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Judge Overturns Uber’s Settlement With Drivers

SAN FRANCISCO — A federal judge on Thursday struck down a proposed class-action settlement between Uber and a group of its current and former drivers, potentially continuing a protracted lawsuit that questioned a key tenet of the ride-hailing company’s business.

Under a settlement forged in April, Uber had been set to pay up to $ 100 million in reimbursement damages to nearly 400,000 drivers. The drivers first sued Uber in 2013, claiming that they should have been classified as employees rather than independent contractors of the company. Uber has opposed having its drivers be categorized as employees, a more costly designation that would require the company to pay payroll taxes and ensure that drivers earn at least the minimum wage.

In documents filed in Federal District Court for Northern California on Thursday, Judge Edward M. Chen ruled that the April settlement was “not fair, adequate, and reasonable” as grounds for denial. He also said a small portion of the $ 100 million amount reflects only 0.1 percent of the potential full verdict value of the case.

The decision is a blow to Uber in a longstanding battle with its drivers, many of whom have argued that the type of control Uber exerts over them constitutes conditions of employment. As employees, Uber drivers would be entitled to reimbursement for expenses and vehicle maintenance, costs that as independent contractors they now pay themselves.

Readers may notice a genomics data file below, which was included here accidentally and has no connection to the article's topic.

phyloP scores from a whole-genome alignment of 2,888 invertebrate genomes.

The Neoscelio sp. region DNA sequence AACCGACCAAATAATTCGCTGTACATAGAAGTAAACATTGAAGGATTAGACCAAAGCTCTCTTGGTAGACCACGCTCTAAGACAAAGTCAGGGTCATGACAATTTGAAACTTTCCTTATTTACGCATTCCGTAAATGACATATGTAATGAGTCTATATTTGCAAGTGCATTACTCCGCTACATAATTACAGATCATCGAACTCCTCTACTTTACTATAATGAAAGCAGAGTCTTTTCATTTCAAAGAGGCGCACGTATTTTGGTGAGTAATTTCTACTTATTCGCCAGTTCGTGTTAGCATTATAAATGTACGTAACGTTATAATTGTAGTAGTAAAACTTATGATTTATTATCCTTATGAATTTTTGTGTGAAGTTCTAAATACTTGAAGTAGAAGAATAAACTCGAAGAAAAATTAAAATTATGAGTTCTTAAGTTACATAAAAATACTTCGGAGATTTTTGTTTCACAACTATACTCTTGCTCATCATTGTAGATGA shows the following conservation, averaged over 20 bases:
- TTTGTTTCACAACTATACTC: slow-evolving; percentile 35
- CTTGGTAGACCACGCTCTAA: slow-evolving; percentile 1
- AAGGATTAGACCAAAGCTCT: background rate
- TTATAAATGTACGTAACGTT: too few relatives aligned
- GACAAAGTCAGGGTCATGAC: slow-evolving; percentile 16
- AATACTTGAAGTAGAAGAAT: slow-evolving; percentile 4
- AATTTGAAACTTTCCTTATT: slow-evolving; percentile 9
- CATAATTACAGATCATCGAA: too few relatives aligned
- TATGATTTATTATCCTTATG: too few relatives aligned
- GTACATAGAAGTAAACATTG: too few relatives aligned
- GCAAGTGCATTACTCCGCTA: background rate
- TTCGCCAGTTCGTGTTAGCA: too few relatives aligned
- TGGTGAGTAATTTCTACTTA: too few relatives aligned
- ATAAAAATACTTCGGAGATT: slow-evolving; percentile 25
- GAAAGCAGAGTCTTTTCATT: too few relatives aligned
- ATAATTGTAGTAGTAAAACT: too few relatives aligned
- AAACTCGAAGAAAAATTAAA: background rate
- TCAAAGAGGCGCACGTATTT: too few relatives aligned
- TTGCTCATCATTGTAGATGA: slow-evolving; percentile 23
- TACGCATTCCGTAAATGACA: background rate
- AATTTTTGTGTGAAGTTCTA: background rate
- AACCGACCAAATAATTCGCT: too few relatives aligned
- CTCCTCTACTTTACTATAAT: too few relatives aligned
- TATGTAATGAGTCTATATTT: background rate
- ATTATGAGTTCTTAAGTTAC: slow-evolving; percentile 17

As part of the settlement agreement, Uber also made other concessions, like recognizing and speaking with quasi-unions of its drivers in New York and other states. It also allowed drivers to accept tips at the end of each ride.

Uber had hailed the settlement as a victory for drivers who wanted to maintain flexibility in their roles. But others said the reimbursement amount was far too low. Uber is valued at $ 62.5 billion, and in June it raised $ 3.5 billion from Saudi Arabia’s Public Investment Fund; the company also recently agreed to sell off its China operations to the Chinese ride-hailing company Didi Chuxing.

“The settlement, mutually agreed by both sides, was fair and reasonable,” Matt Kallman, an Uber spokesman, said in a statement. “We’re disappointed in this decision and are taking a look at our options.”

Shannon Liss-Riordan, the lawyer representing the plaintiffs in the suit, did not immediately respond to a request for comment.

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